It IS possible to beat the prices offered by deep discounters like Hotels.com.
At least that's what one sales manager at a West Coast hotel told me just moments ago.
First, a little background. A hotel room-night is one of the most perishable commodities out there. If the room is unoccupied overnight, there is absolutely no way to recoup that lost revenue; the opportunity is gone forever. So, when it doesn't look like a hotel will sell out, it may turn to a discounter (or discounters) that sell the rooms for them. Their services, however, don't come cheap. The discounter's commission can be quite high -- 30 percent or more.
In this case, I obtained exact dollar figures because the hotel accidentally sent me an e-mail with the rate Hotels.Com is paying the hotel, which I then compared to how much I was being charged. Specifically, the undiscounted room rate was quoted at $169 per night. However, Hotels.Com was offering a 20 percent "Summer Vacation" discount, so my final rate was $135.20 per night. The hotel's cut? Only $96.06.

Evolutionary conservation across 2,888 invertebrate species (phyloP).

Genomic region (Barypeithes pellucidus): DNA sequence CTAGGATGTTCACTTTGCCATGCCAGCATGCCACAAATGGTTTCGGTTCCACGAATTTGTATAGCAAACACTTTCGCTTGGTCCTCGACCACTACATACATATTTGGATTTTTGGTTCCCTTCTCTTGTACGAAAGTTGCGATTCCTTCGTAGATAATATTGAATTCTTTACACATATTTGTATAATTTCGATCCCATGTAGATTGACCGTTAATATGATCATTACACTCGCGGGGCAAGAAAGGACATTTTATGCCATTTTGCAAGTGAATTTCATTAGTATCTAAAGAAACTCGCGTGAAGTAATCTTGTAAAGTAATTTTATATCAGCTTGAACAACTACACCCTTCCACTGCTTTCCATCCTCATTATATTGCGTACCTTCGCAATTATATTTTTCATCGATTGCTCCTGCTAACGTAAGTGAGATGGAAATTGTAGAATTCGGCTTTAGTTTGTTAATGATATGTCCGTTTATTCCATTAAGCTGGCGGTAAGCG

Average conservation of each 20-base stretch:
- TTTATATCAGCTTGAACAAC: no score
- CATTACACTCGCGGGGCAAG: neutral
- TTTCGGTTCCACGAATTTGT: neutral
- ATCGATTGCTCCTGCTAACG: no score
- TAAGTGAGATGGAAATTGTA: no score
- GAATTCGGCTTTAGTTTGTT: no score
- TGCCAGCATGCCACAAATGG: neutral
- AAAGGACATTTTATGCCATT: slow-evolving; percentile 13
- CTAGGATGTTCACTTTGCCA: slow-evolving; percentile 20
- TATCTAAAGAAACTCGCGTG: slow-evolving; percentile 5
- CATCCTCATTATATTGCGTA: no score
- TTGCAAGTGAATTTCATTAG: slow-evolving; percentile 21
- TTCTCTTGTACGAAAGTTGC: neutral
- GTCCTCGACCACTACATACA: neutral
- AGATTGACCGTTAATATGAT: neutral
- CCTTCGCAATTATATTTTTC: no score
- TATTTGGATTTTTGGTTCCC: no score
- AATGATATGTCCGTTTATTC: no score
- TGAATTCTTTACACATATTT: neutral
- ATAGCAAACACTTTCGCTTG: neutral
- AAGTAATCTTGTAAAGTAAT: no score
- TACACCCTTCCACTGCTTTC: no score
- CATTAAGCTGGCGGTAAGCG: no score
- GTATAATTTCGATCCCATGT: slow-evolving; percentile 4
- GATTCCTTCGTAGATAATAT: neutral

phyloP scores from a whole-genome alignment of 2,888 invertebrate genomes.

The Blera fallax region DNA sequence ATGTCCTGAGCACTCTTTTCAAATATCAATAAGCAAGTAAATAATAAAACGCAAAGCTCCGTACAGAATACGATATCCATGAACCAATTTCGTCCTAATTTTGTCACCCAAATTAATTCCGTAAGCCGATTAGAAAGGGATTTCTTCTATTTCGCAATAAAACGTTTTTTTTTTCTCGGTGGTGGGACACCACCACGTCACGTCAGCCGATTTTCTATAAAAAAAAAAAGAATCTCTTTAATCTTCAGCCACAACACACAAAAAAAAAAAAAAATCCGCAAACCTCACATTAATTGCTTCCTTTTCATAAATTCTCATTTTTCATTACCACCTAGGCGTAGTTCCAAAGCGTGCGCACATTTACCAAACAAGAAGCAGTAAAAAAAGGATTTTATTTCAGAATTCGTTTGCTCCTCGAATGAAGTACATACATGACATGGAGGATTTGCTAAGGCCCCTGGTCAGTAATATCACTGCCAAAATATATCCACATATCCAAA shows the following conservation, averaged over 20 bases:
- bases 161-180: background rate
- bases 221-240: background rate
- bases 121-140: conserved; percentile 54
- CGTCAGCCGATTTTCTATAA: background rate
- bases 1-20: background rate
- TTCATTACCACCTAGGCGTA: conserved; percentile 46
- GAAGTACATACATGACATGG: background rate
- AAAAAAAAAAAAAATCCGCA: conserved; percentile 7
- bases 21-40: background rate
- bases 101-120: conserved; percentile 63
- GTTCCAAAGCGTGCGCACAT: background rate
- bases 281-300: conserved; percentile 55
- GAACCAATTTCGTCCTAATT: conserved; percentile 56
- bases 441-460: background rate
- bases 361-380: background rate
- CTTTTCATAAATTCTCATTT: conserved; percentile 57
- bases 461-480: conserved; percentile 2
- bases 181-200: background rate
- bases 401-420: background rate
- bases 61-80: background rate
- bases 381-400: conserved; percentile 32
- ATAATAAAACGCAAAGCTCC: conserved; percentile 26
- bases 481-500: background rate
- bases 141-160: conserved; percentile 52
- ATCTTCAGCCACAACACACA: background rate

What does that mean to the savvy traveler?
It means you could snag a real bargain if the hotel you're looking at is listed on a discounter's service at a lower rate than the hotel's web site. Why? If you deal directly with the hotel, they won't have to pay the discounter's commission and may be willing to pass some of their savings to you.
How does it work?You'll likely have to speak to a sales manager, as the desk clerks probably won't have the authority to help you. Explain that you saw a rate of $xxx on Hotels.Com (or other site), and you wanted to know if they could offer you a more favorable rate if you worked directly with them.
In the case of the hotel I just dealt with, the sales manager told me to call her directly next time, and she "could probably do even a little better" than the discounters.
If it saves you money and makes the hotel more than it would have, that's a "win-win". It's certainly worth a phone call.
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